Continuing a theme from last week’s Bond Market Perspectives, this week we take a closer look at Fannie Mae and Freddie Mac, the two largest Government Sponsored Enterprises (GSEs), one year after being placed into conservatorship under the Treasury. Both Fannie Mae and Freddie Mac were at the heart of the credit crisis, and their bonds, including Agency Debt and Mortgage-Backed Securities (MBS), comprise roughly 40% of the bonds in the broad Barclays Capital U.S. Aggregate Bond Index. Despite their significant presence in the bond market, there is little if any clarity on the future of Fannie Mae and Freddie Mac. A year ago, the options seemed relatively straightforward: maintain them as nationalized entities, make a clean break with the government to launch them as private companies, or provide interim support and return them to their pre-crisis GSE form.
Limited discussions over the summer suggest any reform of the GSEs is a long way off. First and foremost, the Obama administration has delayed looking into the future of Fannie Mae and Freddie Mac until early next year. Over the near term, healthcare reform is a top priority for the President and lawmakers. If and when healthcare is resolved, the administration appears more intent to focus on other legislation such as expanded regulation of financial firms, reformed regulation of financial markets, and expanded consumer and investor protection laws. Each, let alone all, is an onerous task, and we would not be surprised to see GSE reform punted further into 2010.
Solutions for Fannie Mae and Freddie Mac
Aside from delay, potential solutions for Fannie Mae and Freddie Mac have grown more complex compared to the initial three-scenario outcome outlined above. Additionally, a good bank/bad bank structure under the government and a utility structure have been discussed. Similar to what was discussed for the large banks, a good bank/bad bank structure would potentially split Fannie Mae and Freddie Mac into two separate entities but leave the “good” part to continue in its current capacity. A utility structure could take any one of several forms. A cooperative structure wherein the GSEs share credit risks with mortgage underwriters would give underwriters greater incentives to monitor applicant creditworthiness. Another form could involve the GSEs as partial guarantors, or guarantors of last resort, subjecting investors to a limited amount of credit risk before government support stepped in.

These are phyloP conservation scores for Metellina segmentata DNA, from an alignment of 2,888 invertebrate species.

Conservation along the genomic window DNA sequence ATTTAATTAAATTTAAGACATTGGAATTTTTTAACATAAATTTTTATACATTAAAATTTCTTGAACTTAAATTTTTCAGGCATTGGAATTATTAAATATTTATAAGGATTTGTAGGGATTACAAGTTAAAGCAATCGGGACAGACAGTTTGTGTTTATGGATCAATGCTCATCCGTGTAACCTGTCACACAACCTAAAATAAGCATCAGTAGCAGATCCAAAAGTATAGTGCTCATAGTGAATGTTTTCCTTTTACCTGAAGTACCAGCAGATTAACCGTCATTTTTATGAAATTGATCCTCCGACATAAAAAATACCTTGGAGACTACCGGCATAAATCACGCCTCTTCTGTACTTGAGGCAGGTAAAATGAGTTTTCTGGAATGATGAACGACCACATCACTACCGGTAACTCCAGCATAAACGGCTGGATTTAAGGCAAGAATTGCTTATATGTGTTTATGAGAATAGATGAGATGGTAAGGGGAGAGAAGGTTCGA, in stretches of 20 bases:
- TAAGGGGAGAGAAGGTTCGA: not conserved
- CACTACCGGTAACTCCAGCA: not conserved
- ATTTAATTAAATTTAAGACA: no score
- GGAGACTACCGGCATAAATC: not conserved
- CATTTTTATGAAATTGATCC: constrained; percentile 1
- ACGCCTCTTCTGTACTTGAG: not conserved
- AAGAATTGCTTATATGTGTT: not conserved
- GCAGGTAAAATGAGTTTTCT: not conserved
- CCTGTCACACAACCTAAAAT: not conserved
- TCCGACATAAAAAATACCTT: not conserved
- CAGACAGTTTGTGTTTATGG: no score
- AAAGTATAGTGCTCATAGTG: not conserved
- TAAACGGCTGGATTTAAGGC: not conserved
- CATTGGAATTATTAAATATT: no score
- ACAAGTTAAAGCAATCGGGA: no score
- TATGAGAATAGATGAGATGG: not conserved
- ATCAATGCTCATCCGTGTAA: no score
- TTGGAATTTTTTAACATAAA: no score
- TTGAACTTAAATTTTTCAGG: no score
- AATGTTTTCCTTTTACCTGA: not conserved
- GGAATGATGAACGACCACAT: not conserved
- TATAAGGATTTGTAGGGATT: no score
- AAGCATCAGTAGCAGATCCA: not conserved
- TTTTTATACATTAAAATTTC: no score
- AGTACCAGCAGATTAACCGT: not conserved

Market implications have also complicated the path of potential solutions. Residential mortgages are bundled and then sold to investors as bonds, and disruptions to the bond market must be minimized. Any solution must limit disruption to bond markets, particularly with Fed purchases currently set to expire at the end of this year. According to Fed data, the GSEs accounted for 73% of all mortgage originizations in 1Q09. Their importance to the mortgage market cannot be underestimated, and solutions must involve both the ownership side as well as potential market impact.
Due to the highly politicized nature of discussions, the future form of the GSEs is unknown. To reduce inefficiencies the government would like to curtail support but the market is not ready to support a fully private entity. We believe that a cooperative type structure is most probable and potentially best solution for all parties involved.
Look to the Future